J Cancer 2013; 4(7):566-572. doi:10.7150/jca.6638 This issue
1. Department of Genetics,
2. Department of Family Medicine and Public Health, College of Medicine and Health Sciences, Sultan Qaboos University, Muscat, Sultanate Of Oman
3. Department of Ob GYN, Louisiana State University Health Sciences Center, New Orleans, Louisiana, USA
We have developed a tetracycline (tet)-off regulated expression of CD44s gene in the breast cancer (BC) cell line MCF-7 (B5 clone) and identified TGF-β2 (Transforming Growth Factor beta-2; 3 fold induction) as a potential CD44-downstream transcriptional target by microarray analysis. To further validate this finding, the same RNA samples, used for microarray analysis and their corresponding protein lysates, collected from the BC cell line MCF-7-B5, were examined for CD44 expression in the presence of HA. Our results showed that TGF-β2 mRNA levels were significantly elevated following the removal of tetracycline at 18, 24, and 48 h post-HA stimulation compared to the parental cells. Furthermore, the TGF-β2 precursor protein increased in a time-dependent pattern upon HA-stimulation and in the absence of tetracycline. More interestingly, inhibition of CD44 gene by RNAi method decreased TGF-β2 expression upon HA-stimulation, and subsequently inhibited BC cell invasion in vitro. In addition to identifying TGF-β2 as a target for HA/CD44 signaling, this data suggests that ATF/CREB might be a potential transcription factor linking HA/CD44 activation to TGF-β2 transcription and additional experiments are required for a better understanding of the molecular mechanisms underpinning the novel function of the CD44/ TGF-β2 signaling pathway in breast cancer metastasis.
Keywords: Hyaluronan, CD44, TGF-β2, CRE/ATF, Tetracycline-inducible, Breast cancer, Metastasis, MCF-7-B5 clone
BC is the most common cancer afflicting females worldwide. There are numerous risk factors involved, including but not limited to: early and extended hormonal exposure and the exposure to ionizing radiation, especially at early ages1-2. Metastasis is the most devastating aspect of tumor malignancy. Along with tumor formation, it is the primary cause of treatment failure and cancer-related death. BC cells metastasize mainly to the bone, liver, lung and the brain, but they also invade, and exfoliate into, body cavities, for example as malignant pleural effusions3. Although markers such as steroid receptor status, tumor size, nodal status and age at the time of diagnosis have been used for several years; none have demonstrated remarkable prognostic value4. Key to increasing the patient's quality of life and long-term survival is to develop improved early detection methods and therapies for controlling cancer progression5. The current therapeutic measures used to treat cancer metastasis are limited in efficacy and also have multiple adverse effects stemming from their lack of specificity. As a crucial first step, we seek to gain an understanding of the unique disease processes associated with BC metastasis.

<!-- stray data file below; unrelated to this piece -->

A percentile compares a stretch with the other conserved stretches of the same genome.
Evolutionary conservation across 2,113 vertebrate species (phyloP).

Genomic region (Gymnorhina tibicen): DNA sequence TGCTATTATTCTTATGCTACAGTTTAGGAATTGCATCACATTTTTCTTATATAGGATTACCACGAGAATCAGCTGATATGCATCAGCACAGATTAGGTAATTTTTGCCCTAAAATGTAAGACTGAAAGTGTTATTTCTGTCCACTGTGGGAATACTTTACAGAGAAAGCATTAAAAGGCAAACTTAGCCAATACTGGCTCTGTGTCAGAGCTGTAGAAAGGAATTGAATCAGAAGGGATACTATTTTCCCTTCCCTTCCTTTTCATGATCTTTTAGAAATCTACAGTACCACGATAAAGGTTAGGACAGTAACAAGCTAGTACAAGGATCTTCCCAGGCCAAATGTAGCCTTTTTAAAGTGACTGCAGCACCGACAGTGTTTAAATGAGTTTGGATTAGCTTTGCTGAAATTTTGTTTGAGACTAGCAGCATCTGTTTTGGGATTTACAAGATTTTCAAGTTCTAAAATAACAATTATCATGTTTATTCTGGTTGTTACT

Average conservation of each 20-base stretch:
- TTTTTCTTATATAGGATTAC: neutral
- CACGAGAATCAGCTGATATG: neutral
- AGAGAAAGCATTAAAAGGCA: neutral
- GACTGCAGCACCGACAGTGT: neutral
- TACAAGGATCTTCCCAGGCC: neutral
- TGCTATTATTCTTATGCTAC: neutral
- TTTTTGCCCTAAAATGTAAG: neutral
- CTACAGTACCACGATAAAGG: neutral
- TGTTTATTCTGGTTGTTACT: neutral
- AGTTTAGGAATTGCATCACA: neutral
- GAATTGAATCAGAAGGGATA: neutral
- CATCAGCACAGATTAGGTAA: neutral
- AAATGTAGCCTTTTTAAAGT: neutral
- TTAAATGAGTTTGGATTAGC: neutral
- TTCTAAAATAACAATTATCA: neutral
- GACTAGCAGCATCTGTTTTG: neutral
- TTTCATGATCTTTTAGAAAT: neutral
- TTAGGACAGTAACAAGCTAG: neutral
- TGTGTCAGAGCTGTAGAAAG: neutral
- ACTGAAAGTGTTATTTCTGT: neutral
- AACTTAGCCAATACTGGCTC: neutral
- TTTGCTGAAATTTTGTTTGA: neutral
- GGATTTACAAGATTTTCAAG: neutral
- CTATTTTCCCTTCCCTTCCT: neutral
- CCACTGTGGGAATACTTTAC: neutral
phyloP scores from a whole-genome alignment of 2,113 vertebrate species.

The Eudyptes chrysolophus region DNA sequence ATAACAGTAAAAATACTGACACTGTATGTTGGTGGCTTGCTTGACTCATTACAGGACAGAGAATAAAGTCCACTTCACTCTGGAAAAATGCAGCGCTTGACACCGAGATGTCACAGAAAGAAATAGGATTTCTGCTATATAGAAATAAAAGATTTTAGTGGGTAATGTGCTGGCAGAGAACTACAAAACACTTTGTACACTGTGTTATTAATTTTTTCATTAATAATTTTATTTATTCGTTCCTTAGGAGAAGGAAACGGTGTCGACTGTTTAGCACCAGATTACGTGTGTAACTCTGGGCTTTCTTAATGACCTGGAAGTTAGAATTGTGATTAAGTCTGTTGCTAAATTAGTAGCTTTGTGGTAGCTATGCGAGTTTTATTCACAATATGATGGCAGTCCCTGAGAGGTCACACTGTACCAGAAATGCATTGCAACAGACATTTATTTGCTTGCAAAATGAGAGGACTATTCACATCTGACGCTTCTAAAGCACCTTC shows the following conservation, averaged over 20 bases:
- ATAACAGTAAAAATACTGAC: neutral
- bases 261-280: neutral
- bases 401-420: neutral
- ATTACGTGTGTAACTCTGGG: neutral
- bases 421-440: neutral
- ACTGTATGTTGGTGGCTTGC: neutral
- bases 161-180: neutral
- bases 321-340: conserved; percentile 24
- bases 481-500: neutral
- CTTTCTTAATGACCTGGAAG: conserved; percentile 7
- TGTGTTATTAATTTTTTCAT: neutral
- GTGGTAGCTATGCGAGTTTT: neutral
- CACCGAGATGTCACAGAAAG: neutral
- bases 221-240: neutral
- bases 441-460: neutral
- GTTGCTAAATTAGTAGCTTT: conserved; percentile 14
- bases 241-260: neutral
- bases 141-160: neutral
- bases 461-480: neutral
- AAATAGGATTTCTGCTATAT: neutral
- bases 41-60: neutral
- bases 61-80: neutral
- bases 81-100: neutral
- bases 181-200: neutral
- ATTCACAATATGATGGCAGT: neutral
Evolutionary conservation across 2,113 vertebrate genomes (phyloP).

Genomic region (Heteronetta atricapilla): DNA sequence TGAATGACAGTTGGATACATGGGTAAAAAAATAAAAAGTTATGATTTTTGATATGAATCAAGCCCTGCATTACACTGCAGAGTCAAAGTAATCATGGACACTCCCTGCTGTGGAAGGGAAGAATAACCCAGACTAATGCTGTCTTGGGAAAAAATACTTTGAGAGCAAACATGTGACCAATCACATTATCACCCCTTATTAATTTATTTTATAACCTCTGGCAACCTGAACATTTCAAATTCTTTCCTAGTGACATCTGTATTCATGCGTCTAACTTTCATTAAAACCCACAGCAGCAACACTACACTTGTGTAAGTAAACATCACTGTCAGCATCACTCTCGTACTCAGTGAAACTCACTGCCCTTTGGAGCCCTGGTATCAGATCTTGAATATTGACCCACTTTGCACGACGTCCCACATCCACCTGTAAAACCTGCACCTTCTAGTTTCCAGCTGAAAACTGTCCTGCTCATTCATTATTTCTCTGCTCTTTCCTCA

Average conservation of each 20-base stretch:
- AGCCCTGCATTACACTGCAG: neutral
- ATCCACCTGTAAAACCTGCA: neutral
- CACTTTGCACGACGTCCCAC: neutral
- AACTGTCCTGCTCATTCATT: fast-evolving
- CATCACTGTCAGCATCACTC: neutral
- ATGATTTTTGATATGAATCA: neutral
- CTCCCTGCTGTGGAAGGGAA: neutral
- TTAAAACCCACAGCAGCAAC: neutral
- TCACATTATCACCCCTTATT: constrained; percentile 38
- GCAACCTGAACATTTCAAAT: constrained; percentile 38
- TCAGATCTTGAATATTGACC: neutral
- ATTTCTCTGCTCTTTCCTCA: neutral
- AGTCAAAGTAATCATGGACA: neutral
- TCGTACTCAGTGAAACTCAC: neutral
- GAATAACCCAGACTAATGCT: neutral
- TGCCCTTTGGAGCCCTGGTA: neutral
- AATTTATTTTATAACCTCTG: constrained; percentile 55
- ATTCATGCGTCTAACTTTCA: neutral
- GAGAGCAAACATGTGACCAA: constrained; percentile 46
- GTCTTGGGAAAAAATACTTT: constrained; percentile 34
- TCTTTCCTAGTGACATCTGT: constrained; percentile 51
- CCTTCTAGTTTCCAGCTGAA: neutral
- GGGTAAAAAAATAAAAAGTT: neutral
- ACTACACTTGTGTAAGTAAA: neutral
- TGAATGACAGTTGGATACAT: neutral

A crucial step involved in cancer cell metastasis requires the interaction of several classes of molecules between the tumor cell and the surrounding tissue including cell adhesion molecules6. The major receptor for hyaluronic acid (HA), CD44, has been shown to initiate the metastatic spread of tumor cells7. HA-CD44 interaction initiates a downstream cascade of events that modulate cell adhesion, motility, proliferation, and survival8. However, the complete biomolecular pathway of CD44 activation has not been elucidated. CD44 is the most studied alternatively-spliced gene in cancer and is associated with wide structural diversity9-10. The standard form of CD44, CD44s, lacks the 10 variably spliced exons and codes for a typical type1 transmembrane protein11. As a transmembrane matrix receptor with a cytoplasmic domain, CD44s has the basic structure to function in signal transduction. HA binding initiates extracellular clustering of CD44s, resulting in the activation of kinases12. CD44s can serve as, a co-receptor physically linked to other classical signaling receptors13, a docking protein for other proteins14, and the trans-membrane domain of CD44s can be cleaved and translocated to the nucleus, where it functions as a transcription factor15.
Although a number of studies have implicated CD44s in breast tumor invasion, the underlying mechanism is nascent16. Nevertheless, recent studies carried out in our laboratory and others provide strong evidence, using both in vitro and in vivo models, that CD44s-mediated adhesion and signaling are required for cell growth and the dissemination of breast-derived tumors5,17-19. In the present study we demonstrate a novel relationship between HA/CD44s signaling and the transcription of TGF- β2 in BC cells. To better understand the molecular mechanisms implicated in CD44s-mediated breast tumor invasion and metastasis, various molecular and functional techniques were used and TGF- β2, a CD44s-downstream transcriptional target gene was identified, which is involved in CD44-promoted BC cell motility.
The MCF7 and MDA-MB-231 breast cancer cell lines were purchased from American Type Culture Collection (Manassas, VA). All cells were cultured in DMEM media containing 10% (v/v) FBS, 2 mM L-glutamine and 1 mM sodium pyruvate (Gibco, Gaithersburg, MD). The MCF7-CD44 tet-off (MCF7-B5) BC cell line with regulated CD44s expression was maintained in DMEM supplemented with 10% fetal bovine serum, 2.5 µg/ml doxycycline (dox), 100 µg/ml G418 (Roche Diagnostics Ltd. (GmBH), Lewes, UK) and 1 µg/ml puromycin (5).